Goochland man cited for loaded gun at RIC - WFXG FOX54 Augusta - Your News One Hour Earlier

Goochland man cited for loaded gun at RIC

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(Source: TSA) (Source: TSA)

A Goochland man is facing a citation after TSA says he tried to bring a loaded gun onto an airplane. The passenger was boarding a flight to Atlanta when agents spotted the .38 caliber gun inside his carry-on luggage. The man was cited and able to board his flight, but TSA kept the gun and the ammunition.

Guns and ammo are restricted on airplanes. It's a reminder worth repeating, especially since last year, TSA confiscated more than 1800 guns from carry-on bags nationwide. Just because you board a plane at Richmond's airport with a gun in your checked luggage, doesn't mean you're in the clear everywhere you go.

"I understand the right to bear arms and I can see how some people would say that's very important but an airport is a place where everybody should feel safe," passenger Emma Lynch said.

That's why there are rules when it comes to flying with firearms, though they vary depending where you fly.

"On your personal carry on, no. I think it ought to be stowed," passenger Claude Stocky said.

That may be ok in Virginia, but gun trainer James Reynolds has some advice when flying elsewhere.

"Make sure they know the laws are in the state they are physically in at the moment because that's the laws they are going to be held accountable to," Reynolds of Proactive Shooters said.

Take New York's two airports for example where there's a zero tolerance policy for guns, even if they're unloaded and secured. If you're traveling from an airport where gun rules are more lax and travel to one with stricter rules, you could end up in big trouble.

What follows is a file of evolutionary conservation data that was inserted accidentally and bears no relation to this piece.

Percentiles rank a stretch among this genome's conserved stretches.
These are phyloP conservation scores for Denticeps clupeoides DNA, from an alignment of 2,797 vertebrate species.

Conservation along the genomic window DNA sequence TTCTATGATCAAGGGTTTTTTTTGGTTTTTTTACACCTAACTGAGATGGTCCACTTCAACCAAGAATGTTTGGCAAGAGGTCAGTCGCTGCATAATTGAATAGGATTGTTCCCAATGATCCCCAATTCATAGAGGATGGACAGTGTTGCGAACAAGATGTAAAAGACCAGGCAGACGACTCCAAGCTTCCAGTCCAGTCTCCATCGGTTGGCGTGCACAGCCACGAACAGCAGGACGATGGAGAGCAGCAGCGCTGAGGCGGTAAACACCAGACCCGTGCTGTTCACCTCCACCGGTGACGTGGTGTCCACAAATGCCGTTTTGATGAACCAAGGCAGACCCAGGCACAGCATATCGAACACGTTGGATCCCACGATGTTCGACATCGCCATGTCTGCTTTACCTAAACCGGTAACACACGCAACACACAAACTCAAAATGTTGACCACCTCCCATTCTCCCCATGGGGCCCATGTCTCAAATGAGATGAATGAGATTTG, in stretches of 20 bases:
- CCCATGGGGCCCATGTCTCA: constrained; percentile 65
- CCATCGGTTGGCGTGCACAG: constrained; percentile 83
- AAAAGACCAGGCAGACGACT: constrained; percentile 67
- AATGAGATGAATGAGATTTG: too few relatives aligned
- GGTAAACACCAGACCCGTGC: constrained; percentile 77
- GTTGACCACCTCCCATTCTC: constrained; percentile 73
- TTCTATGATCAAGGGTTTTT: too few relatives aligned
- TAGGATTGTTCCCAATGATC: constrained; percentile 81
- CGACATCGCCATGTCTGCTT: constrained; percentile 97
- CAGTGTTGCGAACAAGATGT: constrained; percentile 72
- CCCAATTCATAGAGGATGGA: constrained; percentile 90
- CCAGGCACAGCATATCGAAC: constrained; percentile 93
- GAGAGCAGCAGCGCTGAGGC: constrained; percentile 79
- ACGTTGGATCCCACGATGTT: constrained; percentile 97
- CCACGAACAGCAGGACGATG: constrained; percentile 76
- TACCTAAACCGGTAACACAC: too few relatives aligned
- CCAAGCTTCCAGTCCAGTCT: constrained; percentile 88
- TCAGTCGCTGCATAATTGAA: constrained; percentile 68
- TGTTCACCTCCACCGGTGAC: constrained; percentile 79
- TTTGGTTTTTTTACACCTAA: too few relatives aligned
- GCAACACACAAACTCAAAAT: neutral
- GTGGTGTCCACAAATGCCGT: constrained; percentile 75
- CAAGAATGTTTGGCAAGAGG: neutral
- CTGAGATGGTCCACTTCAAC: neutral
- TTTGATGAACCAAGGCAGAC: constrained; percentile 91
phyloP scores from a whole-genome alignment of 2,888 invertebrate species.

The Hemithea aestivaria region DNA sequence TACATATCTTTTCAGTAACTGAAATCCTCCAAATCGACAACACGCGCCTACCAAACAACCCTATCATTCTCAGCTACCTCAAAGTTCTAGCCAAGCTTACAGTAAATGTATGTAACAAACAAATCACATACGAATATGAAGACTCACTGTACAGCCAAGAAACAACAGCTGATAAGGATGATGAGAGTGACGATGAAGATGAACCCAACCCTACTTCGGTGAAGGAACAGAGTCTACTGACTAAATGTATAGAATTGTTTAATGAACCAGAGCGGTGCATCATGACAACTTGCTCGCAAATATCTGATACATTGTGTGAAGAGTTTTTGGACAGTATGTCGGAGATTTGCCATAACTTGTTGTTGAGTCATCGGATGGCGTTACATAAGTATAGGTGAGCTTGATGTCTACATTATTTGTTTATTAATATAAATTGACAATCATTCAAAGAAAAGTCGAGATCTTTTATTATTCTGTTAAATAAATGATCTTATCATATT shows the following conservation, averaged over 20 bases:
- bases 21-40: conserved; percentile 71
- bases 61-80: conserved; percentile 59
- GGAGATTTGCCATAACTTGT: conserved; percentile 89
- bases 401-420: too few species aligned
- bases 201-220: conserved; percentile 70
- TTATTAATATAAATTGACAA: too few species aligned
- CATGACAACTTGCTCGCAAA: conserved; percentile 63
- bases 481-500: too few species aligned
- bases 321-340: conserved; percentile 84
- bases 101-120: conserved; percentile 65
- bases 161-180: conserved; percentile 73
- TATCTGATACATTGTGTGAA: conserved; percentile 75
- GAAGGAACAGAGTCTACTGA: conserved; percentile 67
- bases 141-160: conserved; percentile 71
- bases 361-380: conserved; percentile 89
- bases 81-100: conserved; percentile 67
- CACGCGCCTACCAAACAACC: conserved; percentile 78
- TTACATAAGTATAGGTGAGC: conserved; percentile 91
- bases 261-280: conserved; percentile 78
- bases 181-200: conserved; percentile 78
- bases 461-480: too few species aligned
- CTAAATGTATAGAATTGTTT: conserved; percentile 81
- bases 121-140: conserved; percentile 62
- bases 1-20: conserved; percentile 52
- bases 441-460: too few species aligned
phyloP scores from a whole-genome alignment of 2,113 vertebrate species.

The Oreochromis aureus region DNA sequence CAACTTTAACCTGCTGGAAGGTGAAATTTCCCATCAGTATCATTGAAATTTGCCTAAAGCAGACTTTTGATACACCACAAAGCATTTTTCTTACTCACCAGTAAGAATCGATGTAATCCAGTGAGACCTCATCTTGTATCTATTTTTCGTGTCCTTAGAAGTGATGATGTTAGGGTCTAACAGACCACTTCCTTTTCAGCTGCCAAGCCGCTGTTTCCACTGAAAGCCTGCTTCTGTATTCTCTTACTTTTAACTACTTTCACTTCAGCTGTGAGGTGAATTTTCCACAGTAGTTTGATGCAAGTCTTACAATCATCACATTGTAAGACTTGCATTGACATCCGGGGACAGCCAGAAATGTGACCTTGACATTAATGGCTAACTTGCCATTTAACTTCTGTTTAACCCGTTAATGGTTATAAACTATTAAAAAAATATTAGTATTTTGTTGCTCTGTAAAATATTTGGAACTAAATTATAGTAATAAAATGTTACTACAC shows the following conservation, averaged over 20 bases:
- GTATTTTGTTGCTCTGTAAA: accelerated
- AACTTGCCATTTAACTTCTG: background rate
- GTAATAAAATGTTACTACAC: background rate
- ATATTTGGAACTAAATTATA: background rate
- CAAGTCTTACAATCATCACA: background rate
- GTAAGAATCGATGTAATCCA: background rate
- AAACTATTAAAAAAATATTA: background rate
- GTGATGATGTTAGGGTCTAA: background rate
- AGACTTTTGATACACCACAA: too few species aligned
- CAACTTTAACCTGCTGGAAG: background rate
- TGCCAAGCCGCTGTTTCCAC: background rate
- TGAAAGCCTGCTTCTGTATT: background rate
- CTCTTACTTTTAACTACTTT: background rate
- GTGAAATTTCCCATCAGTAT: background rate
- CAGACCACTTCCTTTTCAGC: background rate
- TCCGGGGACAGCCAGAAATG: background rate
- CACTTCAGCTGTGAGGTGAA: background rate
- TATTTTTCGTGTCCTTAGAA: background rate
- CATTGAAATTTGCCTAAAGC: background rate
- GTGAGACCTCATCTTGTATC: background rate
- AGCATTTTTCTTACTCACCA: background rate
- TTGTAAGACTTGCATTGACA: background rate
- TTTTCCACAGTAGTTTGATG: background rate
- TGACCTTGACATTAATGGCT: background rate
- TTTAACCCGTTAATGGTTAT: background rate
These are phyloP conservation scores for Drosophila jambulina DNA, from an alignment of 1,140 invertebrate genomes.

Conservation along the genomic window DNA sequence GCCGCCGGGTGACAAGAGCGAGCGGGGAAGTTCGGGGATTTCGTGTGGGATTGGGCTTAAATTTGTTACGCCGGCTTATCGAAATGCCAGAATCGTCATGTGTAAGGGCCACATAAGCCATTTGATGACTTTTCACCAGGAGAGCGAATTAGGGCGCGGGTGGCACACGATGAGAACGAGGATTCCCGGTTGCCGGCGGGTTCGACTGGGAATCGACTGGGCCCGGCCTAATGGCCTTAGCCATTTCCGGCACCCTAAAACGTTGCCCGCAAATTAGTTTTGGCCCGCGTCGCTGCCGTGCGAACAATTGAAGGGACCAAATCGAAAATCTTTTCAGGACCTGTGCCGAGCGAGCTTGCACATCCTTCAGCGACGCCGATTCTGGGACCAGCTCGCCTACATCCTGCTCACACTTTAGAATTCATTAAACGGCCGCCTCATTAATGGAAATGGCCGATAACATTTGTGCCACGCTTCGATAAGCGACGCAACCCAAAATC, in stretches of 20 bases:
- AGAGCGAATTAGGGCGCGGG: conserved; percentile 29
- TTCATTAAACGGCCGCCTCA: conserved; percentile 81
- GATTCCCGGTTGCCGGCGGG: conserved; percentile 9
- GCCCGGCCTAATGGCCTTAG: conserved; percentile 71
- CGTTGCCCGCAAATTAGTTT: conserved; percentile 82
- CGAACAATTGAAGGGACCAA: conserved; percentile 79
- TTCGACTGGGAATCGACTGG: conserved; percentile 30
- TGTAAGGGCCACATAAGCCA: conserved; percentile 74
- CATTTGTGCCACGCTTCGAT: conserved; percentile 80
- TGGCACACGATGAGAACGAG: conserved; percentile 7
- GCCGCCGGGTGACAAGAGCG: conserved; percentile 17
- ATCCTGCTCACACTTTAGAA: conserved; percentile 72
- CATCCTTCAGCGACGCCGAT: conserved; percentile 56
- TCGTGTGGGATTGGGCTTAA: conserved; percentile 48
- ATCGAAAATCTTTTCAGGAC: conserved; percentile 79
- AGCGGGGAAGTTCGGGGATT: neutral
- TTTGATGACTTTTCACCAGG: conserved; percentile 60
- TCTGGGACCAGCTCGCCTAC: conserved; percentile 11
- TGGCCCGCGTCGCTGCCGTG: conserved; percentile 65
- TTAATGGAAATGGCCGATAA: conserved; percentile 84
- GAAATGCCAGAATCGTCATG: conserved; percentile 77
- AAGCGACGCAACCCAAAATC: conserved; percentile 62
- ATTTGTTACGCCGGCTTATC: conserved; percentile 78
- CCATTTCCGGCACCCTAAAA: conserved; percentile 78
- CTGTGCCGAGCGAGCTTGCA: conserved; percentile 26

Last Fall, a 65 year old passenger found that out when he was put in handcuffs at New York's Laguardia Airport. Authorities say he packed his unloaded handgun in a checked bag, and even alerted the agent - but was still taken to jail.

"Planes have been diverted from one airport to another due to weather or mechanical emergencies or such and folks are not familiar with the carry laws of the states they end up in and they unfortunately get themselves in trouble because of that," Reynolds said.

So in the end it becomes the gun owner's responsibility to know the rules and determine if it's worth it to fly with a firearm.

Reynold's advice is good to know not only to avoid legal arrest, but also to avoid added expenses like bonding out of jail, having to pay to fly back to where you were arrested for court, and paying any citations associated with the crime.

TSA guidelines are listed online for passengers to know what's prohibited from checked luggage, or carry ons, or both.

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